Many ravenous endurance runners end up on the ‘see food’ diet: when they see food, they eat it. If you’re logging lots of mileage, it is important for your diet to include plenty of calories, but what those calories are and when you eat them can significantly affect your performance.
How much do you need?
First it’s important to figure out approximately how many calories you need each day. Each person’s calorie needs are different, based on height, weight, age and activity level. As a good starting point, figure out your Basal Metabolic Rate (the number of calories your body burns during a day of rest) using a BMR Calculator.
You can then use the Harris Benedict Formula to approximate your additional calorie needs based on your activity level. If you’re not sure how many calories you’re currently consuming, enter your food intake for a couple of randomly chosen average days on a food calculator program like FitDay to get a ballpark number. Now that you know how many calories you need, let’s take a look at where those calories should come from – and when you should eat them for optimal performance.
If you’re engaging in endurance running (read: your workouts are typically 40 minutes or longer, and at least 95% of your effort is aerobic), then you’ll need ample carbs to fuel your muscles as you burn sugars for fuel. Many runners think of pasta as a cornerstone of the runner’s diet, but there are plenty of other healthy carb sources that are worth a look. A few of our favorites are oatmeal, quinoa and sweet potatoes.
After carbs comes protein. Look for lean sources of protein like chicken and tuna, or fish like wild caught salmon that come with an extra dose of healthy omega-3 fats. Protein will help your body repair muscle and build new muscle as you train. If you are very active, shoot for about one gram of protein per lean pound of body mass each day. That means if you weigh 160 pounds and have 10% body fat, you should be consuming about 144 grams of protein per day [160- (160*.10)= 144].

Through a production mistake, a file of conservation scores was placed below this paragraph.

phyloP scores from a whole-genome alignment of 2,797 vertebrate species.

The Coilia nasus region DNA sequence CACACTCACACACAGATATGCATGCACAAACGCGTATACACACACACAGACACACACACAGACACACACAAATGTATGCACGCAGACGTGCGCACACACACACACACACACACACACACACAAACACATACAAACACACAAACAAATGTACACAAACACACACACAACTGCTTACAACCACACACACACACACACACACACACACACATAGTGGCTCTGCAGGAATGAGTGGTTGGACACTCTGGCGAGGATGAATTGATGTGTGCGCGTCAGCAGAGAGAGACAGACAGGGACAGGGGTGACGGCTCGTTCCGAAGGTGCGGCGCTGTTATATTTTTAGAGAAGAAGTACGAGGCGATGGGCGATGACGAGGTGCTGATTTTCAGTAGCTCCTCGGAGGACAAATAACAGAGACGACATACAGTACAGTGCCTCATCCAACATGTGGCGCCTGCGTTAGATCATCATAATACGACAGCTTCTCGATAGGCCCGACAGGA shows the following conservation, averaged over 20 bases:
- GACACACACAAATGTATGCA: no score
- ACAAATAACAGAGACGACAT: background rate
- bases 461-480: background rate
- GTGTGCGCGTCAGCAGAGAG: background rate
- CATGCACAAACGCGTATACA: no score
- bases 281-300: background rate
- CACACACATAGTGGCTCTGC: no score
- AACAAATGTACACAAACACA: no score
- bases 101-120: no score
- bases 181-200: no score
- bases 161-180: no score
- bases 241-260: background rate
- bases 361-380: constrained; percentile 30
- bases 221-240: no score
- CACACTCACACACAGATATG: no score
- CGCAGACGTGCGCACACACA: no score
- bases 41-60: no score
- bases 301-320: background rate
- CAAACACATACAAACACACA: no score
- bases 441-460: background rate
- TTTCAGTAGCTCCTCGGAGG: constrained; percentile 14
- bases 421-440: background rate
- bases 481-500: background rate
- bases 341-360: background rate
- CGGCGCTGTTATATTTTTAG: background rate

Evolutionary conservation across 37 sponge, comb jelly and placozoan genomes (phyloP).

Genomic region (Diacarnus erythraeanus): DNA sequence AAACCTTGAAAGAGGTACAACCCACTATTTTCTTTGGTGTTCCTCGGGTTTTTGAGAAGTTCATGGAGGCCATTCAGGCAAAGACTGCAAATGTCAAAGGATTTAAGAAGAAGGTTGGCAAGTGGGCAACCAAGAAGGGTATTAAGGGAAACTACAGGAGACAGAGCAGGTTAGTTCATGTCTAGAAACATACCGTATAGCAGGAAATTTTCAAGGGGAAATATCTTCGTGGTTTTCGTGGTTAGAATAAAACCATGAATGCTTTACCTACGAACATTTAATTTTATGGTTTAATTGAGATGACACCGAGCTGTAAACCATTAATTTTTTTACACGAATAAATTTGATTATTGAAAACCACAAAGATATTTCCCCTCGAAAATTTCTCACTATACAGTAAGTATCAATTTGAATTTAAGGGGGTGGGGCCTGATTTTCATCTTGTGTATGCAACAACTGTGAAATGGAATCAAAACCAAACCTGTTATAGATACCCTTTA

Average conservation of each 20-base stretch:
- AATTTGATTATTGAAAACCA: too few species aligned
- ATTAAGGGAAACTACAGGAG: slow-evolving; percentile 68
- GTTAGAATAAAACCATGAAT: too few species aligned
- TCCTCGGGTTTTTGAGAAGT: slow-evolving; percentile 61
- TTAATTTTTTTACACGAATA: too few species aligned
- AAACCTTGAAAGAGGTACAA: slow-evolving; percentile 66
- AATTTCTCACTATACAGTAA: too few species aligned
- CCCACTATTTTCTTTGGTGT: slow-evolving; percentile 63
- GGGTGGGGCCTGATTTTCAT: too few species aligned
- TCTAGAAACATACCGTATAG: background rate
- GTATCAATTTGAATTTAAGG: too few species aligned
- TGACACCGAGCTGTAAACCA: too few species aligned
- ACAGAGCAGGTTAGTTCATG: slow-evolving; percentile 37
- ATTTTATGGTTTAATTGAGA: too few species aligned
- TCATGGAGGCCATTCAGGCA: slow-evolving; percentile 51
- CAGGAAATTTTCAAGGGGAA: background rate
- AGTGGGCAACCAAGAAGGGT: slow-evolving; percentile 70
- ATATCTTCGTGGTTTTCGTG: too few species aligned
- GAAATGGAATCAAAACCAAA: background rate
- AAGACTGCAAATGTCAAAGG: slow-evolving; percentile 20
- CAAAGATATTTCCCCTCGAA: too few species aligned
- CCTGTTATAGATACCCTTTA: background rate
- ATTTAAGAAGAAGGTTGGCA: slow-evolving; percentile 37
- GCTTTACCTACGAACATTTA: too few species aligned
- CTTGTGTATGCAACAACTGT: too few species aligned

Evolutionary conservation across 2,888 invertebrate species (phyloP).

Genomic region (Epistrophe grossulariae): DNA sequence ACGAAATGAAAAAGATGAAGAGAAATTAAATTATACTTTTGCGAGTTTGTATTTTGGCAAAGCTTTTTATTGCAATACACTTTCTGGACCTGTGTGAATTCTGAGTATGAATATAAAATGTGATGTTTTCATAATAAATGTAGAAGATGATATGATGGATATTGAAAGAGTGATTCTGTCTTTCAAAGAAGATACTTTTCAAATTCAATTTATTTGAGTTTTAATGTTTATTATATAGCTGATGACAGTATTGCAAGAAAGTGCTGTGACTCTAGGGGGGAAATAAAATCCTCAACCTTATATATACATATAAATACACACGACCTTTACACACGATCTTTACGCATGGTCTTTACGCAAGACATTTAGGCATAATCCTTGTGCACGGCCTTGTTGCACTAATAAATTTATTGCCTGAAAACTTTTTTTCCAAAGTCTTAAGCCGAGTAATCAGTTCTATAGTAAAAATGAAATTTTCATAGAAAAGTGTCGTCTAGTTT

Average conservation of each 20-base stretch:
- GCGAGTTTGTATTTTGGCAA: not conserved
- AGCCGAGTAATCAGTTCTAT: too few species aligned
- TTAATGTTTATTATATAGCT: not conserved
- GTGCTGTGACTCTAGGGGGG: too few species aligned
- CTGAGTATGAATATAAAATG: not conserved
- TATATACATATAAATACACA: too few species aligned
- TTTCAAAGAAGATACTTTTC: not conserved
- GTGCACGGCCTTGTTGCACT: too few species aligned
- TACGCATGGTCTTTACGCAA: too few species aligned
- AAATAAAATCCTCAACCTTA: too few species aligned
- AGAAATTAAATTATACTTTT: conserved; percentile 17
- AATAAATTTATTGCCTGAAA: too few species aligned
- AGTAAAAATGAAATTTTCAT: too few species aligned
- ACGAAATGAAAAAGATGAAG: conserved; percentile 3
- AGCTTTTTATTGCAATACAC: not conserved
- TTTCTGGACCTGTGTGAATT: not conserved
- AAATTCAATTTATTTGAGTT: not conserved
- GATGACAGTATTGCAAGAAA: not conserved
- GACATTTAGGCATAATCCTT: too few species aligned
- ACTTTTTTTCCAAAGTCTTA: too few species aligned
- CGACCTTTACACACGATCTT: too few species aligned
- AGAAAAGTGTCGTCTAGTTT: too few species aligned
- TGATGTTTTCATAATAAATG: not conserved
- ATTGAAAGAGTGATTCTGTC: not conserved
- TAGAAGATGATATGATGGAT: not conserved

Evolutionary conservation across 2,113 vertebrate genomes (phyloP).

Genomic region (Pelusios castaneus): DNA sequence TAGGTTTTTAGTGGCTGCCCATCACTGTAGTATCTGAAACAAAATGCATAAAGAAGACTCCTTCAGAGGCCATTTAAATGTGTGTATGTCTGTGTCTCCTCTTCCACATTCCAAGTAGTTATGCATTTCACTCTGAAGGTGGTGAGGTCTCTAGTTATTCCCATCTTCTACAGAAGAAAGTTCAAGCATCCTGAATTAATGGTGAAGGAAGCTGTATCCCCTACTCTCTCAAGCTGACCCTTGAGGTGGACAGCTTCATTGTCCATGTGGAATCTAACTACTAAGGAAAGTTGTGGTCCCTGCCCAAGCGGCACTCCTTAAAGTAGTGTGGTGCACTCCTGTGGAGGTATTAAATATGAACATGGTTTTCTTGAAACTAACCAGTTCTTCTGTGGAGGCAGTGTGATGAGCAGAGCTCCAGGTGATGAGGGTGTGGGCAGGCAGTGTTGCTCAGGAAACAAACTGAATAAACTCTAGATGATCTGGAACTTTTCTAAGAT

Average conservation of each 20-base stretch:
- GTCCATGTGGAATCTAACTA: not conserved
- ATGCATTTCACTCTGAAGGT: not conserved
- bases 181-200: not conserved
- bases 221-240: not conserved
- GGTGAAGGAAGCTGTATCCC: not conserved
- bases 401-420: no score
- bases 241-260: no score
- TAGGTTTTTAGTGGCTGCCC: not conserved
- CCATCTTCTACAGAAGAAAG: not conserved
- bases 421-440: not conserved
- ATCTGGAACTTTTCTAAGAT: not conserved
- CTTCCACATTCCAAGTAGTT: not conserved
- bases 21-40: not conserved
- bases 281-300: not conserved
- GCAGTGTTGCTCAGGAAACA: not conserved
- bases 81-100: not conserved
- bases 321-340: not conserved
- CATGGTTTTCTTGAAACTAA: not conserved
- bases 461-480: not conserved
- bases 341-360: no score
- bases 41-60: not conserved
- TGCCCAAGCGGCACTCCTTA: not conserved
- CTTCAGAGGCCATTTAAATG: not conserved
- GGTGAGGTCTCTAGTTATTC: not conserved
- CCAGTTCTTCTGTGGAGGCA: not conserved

Fats are the third macronutrient to include in your diet as an endurance athlete. Look for healthy sources of fat like oily cold-water fish (such as salmon and sardines), nut butters, extra virgin olive oil and coconut. Healthy fats promote brain health, and also offer a very high satiety factor, which is crucial for the runner with a sky-high metabolism.
What to eat pre-run
Figuring out what to eat before a run will take a little bit of trial and error. Make sure your pre-run meal includes carbohydrates that you can access for fuel on the run, but play around with different carb sources to determine which ones work best with your body before exercise. Try a few of our favorites: half a toasted bagel smeared with peanut butter, mashed sweet potatoes with a little bit of butter and brown sugar, or a smoothie with fruit and Greek yogurt.
What to eat during a run
If your body starts to lag part way through your run, you might need a little extra nutrition boost while you’re out on the roads or trails. Take some easy-to-digest carbs with you for ready fuel on-the-go. Energy gels and energy chews are great options, because they contain not only carbohydrates, but also electrolytes, to help replenish what you lose when you sweat, and help restore your electrolyte balance.
What to eat post-run
After a long hard run it can be hard to even think about food, but refueling your body post-workout is incredibly important for your recovery and future performance. Try to get some carbohydrates and protein within one hour of completing your workout. We like to follow up a long run with a glass of chocolate milk and a banana, or a recovery drink mix with both carbs and protein, like FLUID Recovery Drink or Hammer Recoverite. When your body has had time to fully cool down from your run is a great time to go a little ape with the pasta or Mediterranean pizza. Making sure that your body is getting enough calories is very important for proper recovery.
Looking to lose a few?
If you want to drop a few pounds while training, it’s important to create a calorie deficit each day. But be careful; if you create too large of a calorie deficit, your body will cannibalize muscle tissue in order to fuel itself. It’s important to drop weight gradually. Shoot for a loss of about one to two pounds each week. This means creating a calorie deficit (through both diet and exercise) of about 3,500 to 7,000 calories per week, or 500-1,000 calories per day (depending on your weight and exercise level).